Many factors may influence your decision towards one or another type of website navigation. For example, website navigation content may vary between users who logged-in and users who are logged out; design may dictate its own rules; your target market may feel more comfortable with a particular style; digital marketing campaign may require you to add some specific elements, etc. Therefore, there is no guideline.
However, some best practices and time-proven tips and tricks may help you choose the proper type of website navigation and keep your brand from falling into a list of bad websites.
Last but not least, bear in mind that you may and certainly will use several types of website navigation simultaneously. For example, the sitemap is obligatory to add to make your website friendly to Google crawlers. The footer menu is highly recommended for content-heavy projects, whereas the slide-out menu is a must-have for mobile-first projects. Therefore, you may end up with the top navigation, footer navigation, and sitemap within one project.
How to handle them properly and not ruin everything? Follow the best practices. Though, before moving any further, let's find out why website navigation is important and why you need to invest your money and efforts into it.
Why is Website Navigation Important?
According to new research conducted by a leading marketing agency - Tank Design - featured in Forbes, website navigation may cost you a loss of fortune if it is done poorly.
The deal is using the same generic navigation labels on the websites leads to no differentiation for either potential customer. It turns out that for people, generic titles all sound interchangeable. To make matters worse, if the navigation does not meet their expectations or cannot be found within seconds, they will leave and never come back.
What's more, according to research conducted by famed website usability expert Jakob Nielsen, the average web page visit lasts less than a minute. Therefore, if website navigation fails its mission, you will not have a chance to prove to your potential clients that your company and product are worth their time and attention.
Using poorly done navigation, we create space for failure and miss an opportunity to create clarity around your brand and product. If users fail to find the content they are looking for due to poor website navigation, they will go to your competitors. As a result, you will lose.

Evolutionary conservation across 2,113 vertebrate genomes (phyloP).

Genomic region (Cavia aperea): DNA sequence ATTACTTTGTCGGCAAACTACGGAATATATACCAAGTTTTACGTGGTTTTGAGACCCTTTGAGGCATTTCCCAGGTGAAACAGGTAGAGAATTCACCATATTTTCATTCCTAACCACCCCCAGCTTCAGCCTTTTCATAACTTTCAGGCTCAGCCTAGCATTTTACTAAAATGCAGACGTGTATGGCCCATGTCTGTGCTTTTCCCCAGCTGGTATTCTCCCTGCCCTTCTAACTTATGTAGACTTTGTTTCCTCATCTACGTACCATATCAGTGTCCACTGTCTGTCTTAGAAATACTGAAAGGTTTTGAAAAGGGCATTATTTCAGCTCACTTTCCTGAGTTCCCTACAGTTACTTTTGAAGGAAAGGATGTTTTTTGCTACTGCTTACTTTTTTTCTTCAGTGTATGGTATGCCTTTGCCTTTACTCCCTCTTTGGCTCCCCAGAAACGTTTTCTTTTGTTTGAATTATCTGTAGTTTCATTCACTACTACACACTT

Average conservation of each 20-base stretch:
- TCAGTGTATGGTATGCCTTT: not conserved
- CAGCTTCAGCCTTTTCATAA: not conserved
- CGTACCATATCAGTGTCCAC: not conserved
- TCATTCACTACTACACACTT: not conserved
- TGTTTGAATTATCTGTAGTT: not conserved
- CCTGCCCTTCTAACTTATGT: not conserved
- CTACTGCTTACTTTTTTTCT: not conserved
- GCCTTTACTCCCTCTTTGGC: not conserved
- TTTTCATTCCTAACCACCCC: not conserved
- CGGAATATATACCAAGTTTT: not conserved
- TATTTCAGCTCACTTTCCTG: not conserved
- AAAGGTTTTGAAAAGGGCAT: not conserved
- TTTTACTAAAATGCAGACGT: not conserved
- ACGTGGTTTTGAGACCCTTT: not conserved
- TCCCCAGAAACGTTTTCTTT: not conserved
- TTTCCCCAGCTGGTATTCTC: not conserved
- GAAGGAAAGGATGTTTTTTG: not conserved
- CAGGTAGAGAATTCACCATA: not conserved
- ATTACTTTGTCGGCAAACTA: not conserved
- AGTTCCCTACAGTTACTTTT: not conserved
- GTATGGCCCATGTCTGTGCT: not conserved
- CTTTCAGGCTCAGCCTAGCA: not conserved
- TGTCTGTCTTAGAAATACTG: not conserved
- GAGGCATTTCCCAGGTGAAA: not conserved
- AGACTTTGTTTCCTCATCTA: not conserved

Some more factors prove that website navigation is important:
- It is a heart and soul of an excellent user experience.
- It offers a clean way to navigate the website regardless of the page where users landed in the first place. Visitors could shift between pages or move wherever they need to without frustration.
- It includes a search bar that comes in handy in lots of scenarios.
- It may include a call-to-action button that may drastically increase conversion rates.
- It may include a sign-in or sign-up button that is critical to keep your loyal customers happy with your platform.
- It keeps people on your site to explore further.
Poor navigation may cause such problems as:
- increase in bounce rates,
- reduce time on site,
- a decrease in conversion rates,
- loss of revenue.
Having a clear menu structure is a way to create a great user experience that stands behind the financial success of your business. Therefore, it is vital to invest money and effort into website navigation to make it handy and helpful for your customers.
Website Navigation Best Practices
- It is handy.
- It is clean and compact.
- It communicates instantly.
- It is available from any point on your website.
- It is responsive and mobile-friendly.
- It is accessible.
It may sound a bit difficult; however, follow these website navigation best practices, and you will easily instill all these qualities into your menu.
- Start with defining the hierarchy in which information should be displayed. Plan website navigation down to the last detail on the paper first. Use sitemap, diagram, Excel spreadsheet, or whatever you find comfortable to work with.
- Stick to the three-click rule. This rule is elementary and imposed by many UX specialists. Its principle is, no inner page in the website should be deeper than three clicks away. This will remove roadblocks on user's journey, shorten their path to the destination, and raise satisfaction level without much sacrifice.